Atletico Madrid – 1995-96

Atletico Madrid may have been transformed in the modern era by Diego Simeone, but he didn’t build them out of nowhere.

Their greatest season arguably came in 1995-96 under Radomir Antic, as they claimed a La Liga and Copa del Rey double – with Simeone a key member of the squad.

Atletico finished four points clear of Barcelona in second, while neighbours Real struggled to sixth place, missing out on European qualification completely despite actually winning both Madrid derbies.

A thrilling 6-5 aggregate win over Valencia in the Copa del Rey semi-finals sent Antic’s side to the final where they claimed a 1-0 extra-time victory over Barca.

Atletico wouldn’t win the Spanish title again until 2013-14 – when Simeone’s side became the first team outside the El Clasico duopoly to win the league in 10 years.

Barcelona – 2008-09

When Pep Guardiola was moved up from his post as manager of Barcelona B in 2008, few could have expected that arguably the greatest season in European football history would follow.

Barca swept all before them, redefining expectations on how football could be played and how much a single team could dominate.

Guardiola’s side passed their way around Athletic Bilbao to lift the Copa del Rey in May, before clinching the league title three days later and dispatching Sir Alex Ferguson’s Manchester United – the Rooney, Ronaldo, Tevez vintage – 2-0 in the Champions League final.

A historic treble wasn’t enough for this historic side. As the next season kicked into life, they also took home the Supercopa de Espana, UEFA Super Cup and Club World Cup, completing a scarcely believable haul of six trophies in a calendar year.

Barca won another trio of trophies in 2014-15, the ‘MSN’ squad tearing teams apart around Spain and Europe, but Guardiola’s La Masia-reared treble remains their highest point.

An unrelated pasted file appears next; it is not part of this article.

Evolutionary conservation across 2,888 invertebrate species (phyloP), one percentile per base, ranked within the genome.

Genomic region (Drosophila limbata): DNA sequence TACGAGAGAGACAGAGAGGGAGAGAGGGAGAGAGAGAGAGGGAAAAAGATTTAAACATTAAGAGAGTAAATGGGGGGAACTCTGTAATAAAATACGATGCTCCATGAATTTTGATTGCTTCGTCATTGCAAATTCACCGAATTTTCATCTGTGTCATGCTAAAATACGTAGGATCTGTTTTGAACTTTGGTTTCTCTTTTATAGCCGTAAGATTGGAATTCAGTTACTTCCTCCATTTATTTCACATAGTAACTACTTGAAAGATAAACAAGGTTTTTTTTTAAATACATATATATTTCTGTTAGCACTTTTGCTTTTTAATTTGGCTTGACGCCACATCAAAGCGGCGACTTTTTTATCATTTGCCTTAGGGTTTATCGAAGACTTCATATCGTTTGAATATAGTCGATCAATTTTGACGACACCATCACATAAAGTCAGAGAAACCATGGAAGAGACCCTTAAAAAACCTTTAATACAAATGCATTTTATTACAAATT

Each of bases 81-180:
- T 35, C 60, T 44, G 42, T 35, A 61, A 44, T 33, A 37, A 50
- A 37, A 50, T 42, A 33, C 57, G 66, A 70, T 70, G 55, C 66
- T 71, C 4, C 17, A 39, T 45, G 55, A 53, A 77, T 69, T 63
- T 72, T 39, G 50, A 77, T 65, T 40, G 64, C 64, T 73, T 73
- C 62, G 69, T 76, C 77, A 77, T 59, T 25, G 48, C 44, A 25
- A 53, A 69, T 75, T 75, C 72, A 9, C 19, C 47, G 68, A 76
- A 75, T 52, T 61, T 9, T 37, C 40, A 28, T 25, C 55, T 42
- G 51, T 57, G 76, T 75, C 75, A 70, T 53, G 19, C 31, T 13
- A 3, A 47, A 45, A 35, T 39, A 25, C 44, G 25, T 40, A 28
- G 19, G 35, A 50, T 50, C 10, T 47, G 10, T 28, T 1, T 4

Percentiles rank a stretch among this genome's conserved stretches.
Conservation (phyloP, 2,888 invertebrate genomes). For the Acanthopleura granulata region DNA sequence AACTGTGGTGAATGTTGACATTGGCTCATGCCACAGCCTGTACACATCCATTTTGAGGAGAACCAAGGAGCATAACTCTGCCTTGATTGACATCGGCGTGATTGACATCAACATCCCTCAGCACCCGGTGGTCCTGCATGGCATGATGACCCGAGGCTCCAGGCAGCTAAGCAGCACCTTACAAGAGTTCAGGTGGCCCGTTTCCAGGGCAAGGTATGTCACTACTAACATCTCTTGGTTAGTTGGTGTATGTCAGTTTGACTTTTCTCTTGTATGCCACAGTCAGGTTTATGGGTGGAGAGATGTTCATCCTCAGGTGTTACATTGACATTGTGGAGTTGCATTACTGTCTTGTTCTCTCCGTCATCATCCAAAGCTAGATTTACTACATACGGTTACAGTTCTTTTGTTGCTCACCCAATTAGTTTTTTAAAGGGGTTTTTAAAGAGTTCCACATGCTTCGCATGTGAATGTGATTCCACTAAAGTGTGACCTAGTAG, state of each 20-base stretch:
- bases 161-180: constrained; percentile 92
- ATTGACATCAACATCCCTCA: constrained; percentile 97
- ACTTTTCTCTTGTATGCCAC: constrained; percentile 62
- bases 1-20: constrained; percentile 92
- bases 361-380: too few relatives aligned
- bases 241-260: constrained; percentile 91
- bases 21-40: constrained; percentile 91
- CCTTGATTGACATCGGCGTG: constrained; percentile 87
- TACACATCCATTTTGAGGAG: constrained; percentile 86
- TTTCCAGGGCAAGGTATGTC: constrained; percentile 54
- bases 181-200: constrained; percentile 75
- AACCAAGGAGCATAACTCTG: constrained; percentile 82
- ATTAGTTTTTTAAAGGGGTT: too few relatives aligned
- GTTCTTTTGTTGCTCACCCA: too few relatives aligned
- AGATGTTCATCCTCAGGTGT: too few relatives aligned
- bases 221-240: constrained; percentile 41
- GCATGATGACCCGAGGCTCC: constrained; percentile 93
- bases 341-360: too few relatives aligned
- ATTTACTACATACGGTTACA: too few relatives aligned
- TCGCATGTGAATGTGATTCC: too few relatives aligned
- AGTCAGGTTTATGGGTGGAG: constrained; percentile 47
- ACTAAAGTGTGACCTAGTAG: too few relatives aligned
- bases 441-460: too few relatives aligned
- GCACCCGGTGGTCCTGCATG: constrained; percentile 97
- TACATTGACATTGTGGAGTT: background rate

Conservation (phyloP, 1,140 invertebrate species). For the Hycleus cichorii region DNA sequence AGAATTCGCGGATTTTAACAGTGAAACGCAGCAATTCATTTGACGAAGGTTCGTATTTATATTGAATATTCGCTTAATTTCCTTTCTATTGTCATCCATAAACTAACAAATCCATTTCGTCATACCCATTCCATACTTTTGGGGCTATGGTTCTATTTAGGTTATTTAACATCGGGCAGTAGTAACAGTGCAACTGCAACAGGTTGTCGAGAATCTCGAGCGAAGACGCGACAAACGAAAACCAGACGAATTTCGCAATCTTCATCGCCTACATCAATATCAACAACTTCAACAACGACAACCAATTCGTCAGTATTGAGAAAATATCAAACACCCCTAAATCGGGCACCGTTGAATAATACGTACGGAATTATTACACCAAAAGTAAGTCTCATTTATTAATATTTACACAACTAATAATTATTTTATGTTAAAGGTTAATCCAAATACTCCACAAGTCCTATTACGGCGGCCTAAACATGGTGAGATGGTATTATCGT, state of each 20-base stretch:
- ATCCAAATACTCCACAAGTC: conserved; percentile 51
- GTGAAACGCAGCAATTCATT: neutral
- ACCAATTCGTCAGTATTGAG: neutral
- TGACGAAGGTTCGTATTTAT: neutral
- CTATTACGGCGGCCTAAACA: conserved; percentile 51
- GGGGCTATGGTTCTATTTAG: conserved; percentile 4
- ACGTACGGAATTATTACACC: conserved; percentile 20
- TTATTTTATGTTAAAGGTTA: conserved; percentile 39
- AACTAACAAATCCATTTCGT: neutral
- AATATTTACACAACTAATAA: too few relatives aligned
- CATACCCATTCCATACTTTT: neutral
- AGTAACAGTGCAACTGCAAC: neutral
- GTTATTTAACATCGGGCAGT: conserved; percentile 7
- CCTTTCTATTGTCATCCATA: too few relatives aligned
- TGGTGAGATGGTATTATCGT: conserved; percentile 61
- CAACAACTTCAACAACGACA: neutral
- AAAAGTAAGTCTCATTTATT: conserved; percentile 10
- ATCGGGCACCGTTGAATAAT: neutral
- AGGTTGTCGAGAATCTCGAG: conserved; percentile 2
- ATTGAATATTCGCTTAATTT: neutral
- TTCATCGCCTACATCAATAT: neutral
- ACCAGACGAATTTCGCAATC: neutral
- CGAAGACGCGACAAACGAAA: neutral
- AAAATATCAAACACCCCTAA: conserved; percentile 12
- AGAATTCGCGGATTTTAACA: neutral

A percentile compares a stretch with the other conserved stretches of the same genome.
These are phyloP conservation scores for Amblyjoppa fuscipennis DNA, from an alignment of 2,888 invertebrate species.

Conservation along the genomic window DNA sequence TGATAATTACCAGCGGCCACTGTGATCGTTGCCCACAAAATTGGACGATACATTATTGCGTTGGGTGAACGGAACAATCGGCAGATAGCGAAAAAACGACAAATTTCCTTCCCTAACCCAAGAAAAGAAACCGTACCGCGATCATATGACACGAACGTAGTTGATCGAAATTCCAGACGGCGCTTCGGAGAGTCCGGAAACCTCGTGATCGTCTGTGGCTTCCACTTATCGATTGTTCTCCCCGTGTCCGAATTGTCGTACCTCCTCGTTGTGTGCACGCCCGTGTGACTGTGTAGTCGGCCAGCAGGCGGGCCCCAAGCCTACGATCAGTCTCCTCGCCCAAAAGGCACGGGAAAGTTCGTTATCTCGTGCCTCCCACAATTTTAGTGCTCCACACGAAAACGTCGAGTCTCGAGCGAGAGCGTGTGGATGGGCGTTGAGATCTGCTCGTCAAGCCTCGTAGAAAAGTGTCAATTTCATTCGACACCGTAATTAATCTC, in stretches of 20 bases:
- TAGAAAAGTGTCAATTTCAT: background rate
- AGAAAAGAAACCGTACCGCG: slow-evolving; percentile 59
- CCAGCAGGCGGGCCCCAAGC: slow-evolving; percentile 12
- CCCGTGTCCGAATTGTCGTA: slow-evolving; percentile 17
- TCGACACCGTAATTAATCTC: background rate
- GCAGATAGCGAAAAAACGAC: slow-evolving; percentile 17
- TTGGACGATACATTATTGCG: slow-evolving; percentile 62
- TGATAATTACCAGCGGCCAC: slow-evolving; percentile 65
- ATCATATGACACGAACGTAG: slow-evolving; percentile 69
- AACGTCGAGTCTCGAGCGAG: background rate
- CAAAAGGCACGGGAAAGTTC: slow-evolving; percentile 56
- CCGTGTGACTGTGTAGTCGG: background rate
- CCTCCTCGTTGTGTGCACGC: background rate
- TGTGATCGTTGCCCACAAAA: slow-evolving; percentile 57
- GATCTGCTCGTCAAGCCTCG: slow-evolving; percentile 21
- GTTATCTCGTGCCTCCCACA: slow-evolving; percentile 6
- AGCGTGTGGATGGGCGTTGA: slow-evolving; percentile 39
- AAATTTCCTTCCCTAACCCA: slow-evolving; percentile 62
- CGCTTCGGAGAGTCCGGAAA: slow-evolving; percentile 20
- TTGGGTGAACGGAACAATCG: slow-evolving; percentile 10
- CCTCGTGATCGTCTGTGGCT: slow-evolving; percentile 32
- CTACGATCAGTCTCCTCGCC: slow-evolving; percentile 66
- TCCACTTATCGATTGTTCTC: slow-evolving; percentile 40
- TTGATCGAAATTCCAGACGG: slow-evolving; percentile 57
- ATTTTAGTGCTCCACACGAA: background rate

Bayern Munich – 2013-14

Bayern Munich’s 2013-14 side was among the greatest ever seen in German football, breaking dozens of records on their way to a quadruple of Bundesliga, Champions League, DFB-Pokal and DFL-Supercup glory.

Jupp Heynckes’ side won the league by 25 points (a new record), won 91 points (a new record), won the title after just 28 games (a new record), won 29 of their 34 games (a new record) and scored in every league game, which had only been done once before.

Bayern didn’t have it easy in the cups, either. They beat Jurgen Klopp’s Borussia Dortmund in the Champions League final, the DFL-Supercup and on the way to their cup final win over Stuttgart.

Most satisfying was the Champions League win. Arjen Robben scored in the dying seconds at Wembley to cement Bayern’s status as the best team in the world and exorcise the ghosts of their final defeat on home soil to Chelsea two years previous.

Benfica – 1960-61

Benfica won a domestic treble in 2013-14, but their greatest accomplishment was their back-to-back European Cups in 1961 and 1962 under legendary manager Bela Guttmann.

The first of those came as part of a league and European Cup double, forward Jose Aguas scoring 43 goals in all competitions as Eusebio barely featured in his first season at the club.